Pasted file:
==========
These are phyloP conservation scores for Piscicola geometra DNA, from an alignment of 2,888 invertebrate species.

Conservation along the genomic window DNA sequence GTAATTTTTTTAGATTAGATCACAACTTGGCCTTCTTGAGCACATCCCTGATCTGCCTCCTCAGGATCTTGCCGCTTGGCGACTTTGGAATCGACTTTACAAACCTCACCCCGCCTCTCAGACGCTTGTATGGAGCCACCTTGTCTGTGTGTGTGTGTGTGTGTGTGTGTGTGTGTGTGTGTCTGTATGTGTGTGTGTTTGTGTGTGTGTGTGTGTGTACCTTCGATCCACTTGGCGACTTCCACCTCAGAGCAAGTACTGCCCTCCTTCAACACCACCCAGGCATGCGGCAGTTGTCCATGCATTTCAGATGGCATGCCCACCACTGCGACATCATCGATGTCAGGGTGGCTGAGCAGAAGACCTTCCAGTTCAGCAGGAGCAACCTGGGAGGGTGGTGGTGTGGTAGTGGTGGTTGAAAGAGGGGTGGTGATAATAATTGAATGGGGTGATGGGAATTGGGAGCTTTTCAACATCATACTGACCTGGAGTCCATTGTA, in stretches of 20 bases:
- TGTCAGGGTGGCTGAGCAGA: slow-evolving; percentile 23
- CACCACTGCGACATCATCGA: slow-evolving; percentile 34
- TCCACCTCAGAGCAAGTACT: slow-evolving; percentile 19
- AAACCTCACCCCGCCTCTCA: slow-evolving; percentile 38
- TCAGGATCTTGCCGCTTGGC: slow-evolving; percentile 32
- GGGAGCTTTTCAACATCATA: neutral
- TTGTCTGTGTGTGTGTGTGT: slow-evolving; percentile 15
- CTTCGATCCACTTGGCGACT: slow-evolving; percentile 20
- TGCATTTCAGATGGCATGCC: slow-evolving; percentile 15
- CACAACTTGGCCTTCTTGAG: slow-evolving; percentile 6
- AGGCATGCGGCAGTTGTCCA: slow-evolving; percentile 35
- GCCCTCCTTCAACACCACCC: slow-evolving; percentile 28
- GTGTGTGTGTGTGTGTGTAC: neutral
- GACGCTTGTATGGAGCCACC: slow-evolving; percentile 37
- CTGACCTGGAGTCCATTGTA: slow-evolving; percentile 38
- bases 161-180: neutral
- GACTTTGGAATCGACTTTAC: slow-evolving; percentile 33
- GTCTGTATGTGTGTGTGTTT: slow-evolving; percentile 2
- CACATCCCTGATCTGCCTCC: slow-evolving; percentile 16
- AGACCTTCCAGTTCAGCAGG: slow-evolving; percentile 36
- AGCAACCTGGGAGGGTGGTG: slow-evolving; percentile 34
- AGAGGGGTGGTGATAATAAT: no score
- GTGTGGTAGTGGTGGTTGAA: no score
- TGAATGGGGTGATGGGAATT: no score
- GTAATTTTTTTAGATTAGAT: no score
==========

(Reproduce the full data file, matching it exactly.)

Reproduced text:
These are phyloP conservation scores for Piscicola geometra DNA, from an alignment of 2,888 invertebrate species.

Conservation along the genomic window DNA sequence GTAATTTTTTTAGATTAGATCACAACTTGGCCTTCTTGAGCACATCCCTGATCTGCCTCCTCAGGATCTTGCCGCTTGGCGACTTTGGAATCGACTTTACAAACCTCACCCCGCCTCTCAGACGCTTGTATGGAGCCACCTTGTCTGTGTGTGTGTGTGTGTGTGTGTGTGTGTGTGTGTGTCTGTATGTGTGTGTGTTTGTGTGTGTGTGTGTGTGTACCTTCGATCCACTTGGCGACTTCCACCTCAGAGCAAGTACTGCCCTCCTTCAACACCACCCAGGCATGCGGCAGTTGTCCATGCATTTCAGATGGCATGCCCACCACTGCGACATCATCGATGTCAGGGTGGCTGAGCAGAAGACCTTCCAGTTCAGCAGGAGCAACCTGGGAGGGTGGTGGTGTGGTAGTGGTGGTTGAAAGAGGGGTGGTGATAATAATTGAATGGGGTGATGGGAATTGGGAGCTTTTCAACATCATACTGACCTGGAGTCCATTGTA, in stretches of 20 bases:
- TGTCAGGGTGGCTGAGCAGA: slow-evolving; percentile 23
- CACCACTGCGACATCATCGA: slow-evolving; percentile 34
- TCCACCTCAGAGCAAGTACT: slow-evolving; percentile 19
- AAACCTCACCCCGCCTCTCA: slow-evolving; percentile 38
- TCAGGATCTTGCCGCTTGGC: slow-evolving; percentile 32
- GGGAGCTTTTCAACATCATA: neutral
- TTGTCTGTGTGTGTGTGTGT: slow-evolving; percentile 15
- CTTCGATCCACTTGGCGACT: slow-evolving; percentile 20
- TGCATTTCAGATGGCATGCC: slow-evolving; percentile 15
- CACAACTTGGCCTTCTTGAG: slow-evolving; percentile 6
- AGGCATGCGGCAGTTGTCCA: slow-evolving; percentile 35
- GCCCTCCTTCAACACCACCC: slow-evolving; percentile 28
- GTGTGTGTGTGTGTGTGTAC: neutral
- GACGCTTGTATGGAGCCACC: slow-evolving; percentile 37
- CTGACCTGGAGTCCATTGTA: slow-evolving; percentile 38
- bases 161-180: neutral
- GACTTTGGAATCGACTTTAC: slow-evolving; percentile 33
- GTCTGTATGTGTGTGTGTTT: slow-evolving; percentile 2
- CACATCCCTGATCTGCCTCC: slow-evolving; percentile 16
- AGACCTTCCAGTTCAGCAGG: slow-evolving; percentile 36
- AGCAACCTGGGAGGGTGGTG: slow-evolving; percentile 34
- AGAGGGGTGGTGATAATAAT: no score
- GTGTGGTAGTGGTGGTTGAA: no score
- TGAATGGGGTGATGGGAATT: no score
- GTAATTTTTTTAGATTAGAT: no score